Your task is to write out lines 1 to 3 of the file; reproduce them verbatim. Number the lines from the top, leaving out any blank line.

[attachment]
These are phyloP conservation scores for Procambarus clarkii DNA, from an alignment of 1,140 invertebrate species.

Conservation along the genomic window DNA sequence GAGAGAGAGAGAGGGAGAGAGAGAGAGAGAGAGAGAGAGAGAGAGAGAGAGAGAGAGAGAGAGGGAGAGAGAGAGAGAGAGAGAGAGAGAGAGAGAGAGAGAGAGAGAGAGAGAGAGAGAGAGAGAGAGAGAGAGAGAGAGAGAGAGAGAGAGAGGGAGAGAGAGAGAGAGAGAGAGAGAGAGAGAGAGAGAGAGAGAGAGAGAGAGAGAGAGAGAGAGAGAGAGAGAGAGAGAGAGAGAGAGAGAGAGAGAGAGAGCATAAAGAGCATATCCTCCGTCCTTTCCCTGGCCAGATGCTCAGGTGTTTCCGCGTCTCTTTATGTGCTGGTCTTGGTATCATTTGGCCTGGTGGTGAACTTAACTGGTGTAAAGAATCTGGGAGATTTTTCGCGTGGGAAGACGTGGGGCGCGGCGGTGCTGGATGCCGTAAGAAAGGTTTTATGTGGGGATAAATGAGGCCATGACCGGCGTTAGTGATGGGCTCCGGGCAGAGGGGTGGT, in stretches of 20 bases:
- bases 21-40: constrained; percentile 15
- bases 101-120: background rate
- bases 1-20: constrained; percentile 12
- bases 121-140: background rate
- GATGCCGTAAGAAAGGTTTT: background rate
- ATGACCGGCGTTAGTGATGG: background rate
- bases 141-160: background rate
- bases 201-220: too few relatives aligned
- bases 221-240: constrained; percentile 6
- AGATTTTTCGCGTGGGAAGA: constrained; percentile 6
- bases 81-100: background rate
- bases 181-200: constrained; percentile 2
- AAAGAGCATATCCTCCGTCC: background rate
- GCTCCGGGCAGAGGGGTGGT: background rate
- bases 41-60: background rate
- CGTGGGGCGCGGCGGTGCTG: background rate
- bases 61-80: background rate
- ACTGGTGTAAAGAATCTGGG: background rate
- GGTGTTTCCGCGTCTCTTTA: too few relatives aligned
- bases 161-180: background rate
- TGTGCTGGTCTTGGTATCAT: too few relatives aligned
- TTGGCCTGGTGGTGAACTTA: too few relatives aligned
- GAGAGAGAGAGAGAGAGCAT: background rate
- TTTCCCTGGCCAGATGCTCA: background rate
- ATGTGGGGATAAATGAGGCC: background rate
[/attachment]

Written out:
These are phyloP conservation scores for Procambarus clarkii DNA, from an alignment of 1,140 invertebrate species.

Conservation along the genomic window DNA sequence GAGAGAGAGAGAGGGAGAGAGAGAGAGAGAGAGAGAGAGAGAGAGAGAGAGAGAGAGAGAGAGGGAGAGAGAGAGAGAGAGAGAGAGAGAGAGAGAGAGAGAGAGAGAGAGAGAGAGAGAGAGAGAGAGAGAGAGAGAGAGAGAGAGAGAGAGAGGGAGAGAGAGAGAGAGAGAGAGAGAGAGAGAGAGAGAGAGAGAGAGAGAGAGAGAGAGAGAGAGAGAGAGAGAGAGAGAGAGAGAGAGAGAGAGAGAGAGAGCATAAAGAGCATATCCTCCGTCCTTTCCCTGGCCAGATGCTCAGGTGTTTCCGCGTCTCTTTATGTGCTGGTCTTGGTATCATTTGGCCTGGTGGTGAACTTAACTGGTGTAAAGAATCTGGGAGATTTTTCGCGTGGGAAGACGTGGGGCGCGGCGGTGCTGGATGCCGTAAGAAAGGTTTTATGTGGGGATAAATGAGGCCATGACCGGCGTTAGTGATGGGCTCCGGGCAGAGGGGTGGT, in stretches of 20 bases:
- bases 21-40: constrained; percentile 15